A Docker container image is a lightweight, standalone, executable package of software that includes everything needed to run an application: code, runtime, system tools, system libraries and settings.
$ docker run hello-world Hello from Docker! This message shows that your installation appears to be working correctly. To generate this message, Docker took the following steps: 1. The Docker client contacted the Docker daemon. 2. The Docker daemon pulled the "hello-world" image from the Docker Hub. (amd64) 3. The Docker daemon created a new container from that image which runs the executable that produces the output you are currently reading. 4. The Docker daemon streamed that output to the Docker client, which sent it to your terminal. To try something more ambitious, you can run an Ubuntu container with: $ docker run -it ubuntu bash Share images, automate workflows, and more with a free Docker ID: https://hub.docker.com/ For more examples and ideas, visit: https://docs.docker.com/get-started/
# Remember the -it - it means "I want a terminal" $ docker run -it python:3.8-slim Python 3.8.3 (default, Jun 9 2020, 17:49:41) [GCC 8.3.0] on linux Type "help", "copyright", "credits" or "license" for more information. >>> print("hello world") hello world
A Blueprint for a docker container
A running instance of an Image
docker run -p 5432:5432 postgres
Error: Database is uninitialized and superuser password is not specified. You must specify POSTGRES_PASSWORD to a non-empty value for the superuser. For example, "-e POSTGRES_PASSWORD=password" on "docker run". You may also use "POSTGRES_HOST_AUTH_METHOD=trust" to allow all connections without a password. This is *not* recommended. See PostgreSQL documentation about "trust": https://www.postgresql.org/docs/current/auth-trust.html
docker run -p 5432:5432 -e POSTGRES_PASSWORD=postgres postgres ... 2020-08-12 13:27:45.275 UTC  LOG: starting PostgreSQL 12.3 (Debian 12.3-1.pgdg100+1) on x86_64-pc-linux-gnu, compiled by gcc (Debian 8.3.0-6) 8.3.0, 64-bit 2020-08-12 13:27:45.276 UTC  LOG: listening on IPv4 address "0.0.0.0", port 5432 2020-08-12 13:27:45.276 UTC  LOG: listening on IPv6 address "::", port 5432 2020-08-12 13:27:45.277 UTC  LOG: listening on Unix socket "/var/run/postgresql/.s.PGSQL.5432" 2020-08-12 13:27:45.288 UTC  LOG: database system was shut down at 2020-08-12 13:27:45 UTC 2020-08-12 13:27:45.292 UTC  LOG: database system is ready to accept connections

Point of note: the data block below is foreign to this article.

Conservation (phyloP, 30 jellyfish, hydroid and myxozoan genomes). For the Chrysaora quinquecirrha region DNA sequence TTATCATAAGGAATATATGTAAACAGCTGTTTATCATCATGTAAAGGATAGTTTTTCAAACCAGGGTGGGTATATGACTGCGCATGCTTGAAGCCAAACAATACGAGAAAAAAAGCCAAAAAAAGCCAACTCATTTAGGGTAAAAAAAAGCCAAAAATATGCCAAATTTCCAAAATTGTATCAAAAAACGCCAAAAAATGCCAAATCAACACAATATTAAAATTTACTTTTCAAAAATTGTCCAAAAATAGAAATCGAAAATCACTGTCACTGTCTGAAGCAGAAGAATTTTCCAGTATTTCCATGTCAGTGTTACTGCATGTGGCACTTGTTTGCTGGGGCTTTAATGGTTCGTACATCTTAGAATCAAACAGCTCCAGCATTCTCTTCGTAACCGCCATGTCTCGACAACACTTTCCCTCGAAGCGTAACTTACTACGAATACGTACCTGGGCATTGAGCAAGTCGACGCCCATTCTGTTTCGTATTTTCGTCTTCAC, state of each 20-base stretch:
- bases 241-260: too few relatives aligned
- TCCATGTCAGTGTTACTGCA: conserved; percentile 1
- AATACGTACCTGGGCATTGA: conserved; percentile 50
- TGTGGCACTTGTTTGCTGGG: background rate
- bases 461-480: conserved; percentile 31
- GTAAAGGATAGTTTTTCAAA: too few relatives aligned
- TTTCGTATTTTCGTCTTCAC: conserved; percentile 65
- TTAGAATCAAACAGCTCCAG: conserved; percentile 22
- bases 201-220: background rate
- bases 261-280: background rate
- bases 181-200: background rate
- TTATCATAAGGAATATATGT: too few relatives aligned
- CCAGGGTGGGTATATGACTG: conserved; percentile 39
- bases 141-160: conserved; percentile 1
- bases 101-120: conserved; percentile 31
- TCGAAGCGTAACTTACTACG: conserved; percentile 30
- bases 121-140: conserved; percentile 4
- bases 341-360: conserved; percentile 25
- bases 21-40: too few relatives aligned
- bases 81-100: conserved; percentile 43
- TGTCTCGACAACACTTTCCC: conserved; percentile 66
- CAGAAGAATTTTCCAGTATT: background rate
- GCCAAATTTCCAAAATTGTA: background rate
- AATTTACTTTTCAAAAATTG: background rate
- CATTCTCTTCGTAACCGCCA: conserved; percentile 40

-pflag indicates what port to expose to the your system.
# Create a simple webpage echo "<h1>Hello world</h1>" >> index.html # Run an nginx container docker run -d -v $(pwd)/index.html:/usr/share/nginx/html/index.html:ro -p 8080:80 nginx
We have a file on our computer -
index.html that we want inside our container
:is my machine
All the images we’ve been using come from Docker hub - a central, open repository for docker images
A docker image is defined by a
Dockerfile - a step by step definition of how the container should work
Dockerfile can be simple - let’s remake our nginx server as a Dockerfile
FROM nginx COPY index.html /usr/share/nginx/html/index.html
Now we can
Dockerfile and create an image
$ docker build -t test_nginx . Sending build context to Docker daemon 3.072kB Step 1/2 : FROM nginx ---> 2622e6cca7eb Step 2/2 : COPY index.html /usr/share/nginx/html/index.html ---> 01df86f8a47f Successfully built 01df86f8a47f Successfully tagged test_nginx:latest
SHAto keep track of objects
We can add a version tag to our previous build
$ docker tag test_nginx:latest test_nginx:0.1.0 $ docker images docker images REPOSITORY TAG IMAGE ID CREATED SIZE test_nginx 0.1.0 01df86f8a47f 7 minutes ago 132MB test_nginx latest 01df86f8a47f 7 minutes ago 132MB
Notice they have the same IMAGE_ID
A Dockerfile has a handful of commands to know
What image are we basing our image off of?
Docker images are extensible, so it’s simple to build off of other people’s work
Run a command inside the container at build time - install some dependency, setup some data etc.
RUN pip install psycopg2
Copy a file from your machine into the container when building
COPY requirements.txt requirements.txt
Labels add metadata to an image that can be used by tooling or looked up with inspect
The command that is executed when we do
docker run without any arguments
CMD ["flask", "run", "-p", "8080"]
Notice the syntax - this makes it safer to parse
We can override the CMD by passing the command we want to run
$ docker run -it python:3.8-slim /bin/bash root@2e321b156c7b:/#
Sometimes we want to run the container with arguments.
If ENTRYPOINT is specified, any arguments passed when doing docker run, they will be passed to the ENTRYPOINT
ENTRYPOINT ["python", "-i"] # docker run arguments will be appended